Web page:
Nestled among the array of storefronts adorning Valencia Street, Super Simple stands out with an allure rooted in its very namesake: Simplicity. The store sells a variety of home goods and handcrafted objects that adhere to a “design-forward minimalist” style. The simple yet eye-catching display of its products owes itself to Erickson Liongson, the creative consultant who’s been shaping the essence of the store since 2017.
“I’m a visual creative, I pursue the fantasy side of life. Most of my jobs have been fantasy,” said Liongson, referring to the importance of using his imagination in his profession. Before working at Super Simple, he worked as a menswear designer in New York City at Nautica and Calvin Klein. “It’s really about the product and how you make it come to life.”
While Liongson fondly recalled his New York City chapter as a time when he “peaked in creativity,” his roots tugged him back to San Francisco after a decade, propelled by a yearning to be with his family — one that cultivated his artistic passions.
“My dad was always taking me to see plays and musicals. Even though he was an engineer and a scientist professionally, he always thought it was important to make time for art and culture,” Liongson recalled.
For her part, Liongson’s mother imprinted an enduring love for fashion. “I remember she’d make me come shopping with her. I used to play hide-and-seek in clothing racks while she browsed,” he chuckled. But he also watched.
This familial attention toward aesthetics spanned generations. Liongson said his grandmother, a cosmetologist, devoted hours to getting ready for any occasion.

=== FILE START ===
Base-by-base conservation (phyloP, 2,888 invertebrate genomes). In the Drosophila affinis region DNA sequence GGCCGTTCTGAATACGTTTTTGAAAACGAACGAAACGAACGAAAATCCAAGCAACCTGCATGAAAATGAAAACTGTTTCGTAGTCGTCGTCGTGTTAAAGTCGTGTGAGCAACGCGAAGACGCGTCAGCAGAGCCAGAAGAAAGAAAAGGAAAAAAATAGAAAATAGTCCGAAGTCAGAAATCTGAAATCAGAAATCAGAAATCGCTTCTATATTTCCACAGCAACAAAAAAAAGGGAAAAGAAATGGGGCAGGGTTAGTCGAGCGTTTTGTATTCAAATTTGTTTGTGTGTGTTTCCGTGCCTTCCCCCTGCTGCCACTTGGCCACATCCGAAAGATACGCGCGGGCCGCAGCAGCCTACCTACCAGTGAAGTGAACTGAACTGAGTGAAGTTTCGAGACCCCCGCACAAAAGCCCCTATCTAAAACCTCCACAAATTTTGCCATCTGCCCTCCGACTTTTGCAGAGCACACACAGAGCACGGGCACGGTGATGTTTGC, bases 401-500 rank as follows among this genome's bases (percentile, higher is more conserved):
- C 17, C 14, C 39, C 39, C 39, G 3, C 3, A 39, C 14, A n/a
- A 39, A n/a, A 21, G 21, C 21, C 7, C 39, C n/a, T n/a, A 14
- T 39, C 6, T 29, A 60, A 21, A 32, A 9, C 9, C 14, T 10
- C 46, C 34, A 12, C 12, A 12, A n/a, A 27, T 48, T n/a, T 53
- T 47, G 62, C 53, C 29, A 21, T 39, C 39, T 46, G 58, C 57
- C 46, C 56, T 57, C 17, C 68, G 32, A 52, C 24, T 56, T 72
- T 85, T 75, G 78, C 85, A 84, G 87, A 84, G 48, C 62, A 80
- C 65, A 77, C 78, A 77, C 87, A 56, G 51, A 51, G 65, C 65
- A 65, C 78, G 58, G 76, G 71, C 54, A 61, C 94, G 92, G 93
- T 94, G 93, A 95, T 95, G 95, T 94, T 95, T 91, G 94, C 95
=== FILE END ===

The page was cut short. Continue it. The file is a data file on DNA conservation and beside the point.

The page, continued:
At Super Simple, Liongson’s canvas expands beyond physical objects, encompassing spatial orchestration and interplay.
“My gift is helping people create and have a cool space. It’s about being considerate and going beyond your personal opinion to think about what the consumer will appreciate,” he said.
Liongson’s artistry lies in his ability to blend diverse elements — kitchen, lighting, or home fragrance — to create a cohesive experience. “Much like the classic cliques in high school, there’s a shared mood or style that links brands together,” he noted.
“It’s all about balance, and making decisions about how to create presentations that showcase both products that have more color and pop, while also showcasing the simpler items that most adhere to the brand,” Liongson specified.
His ingenuity extends beyond his work to a life he shares with his husband of nine years and partner of 19 years. His advice for cultivating long-lasting relationships is to “Identify your strengths and what makes you strong together. And you have to always be willing to step up and compromise.”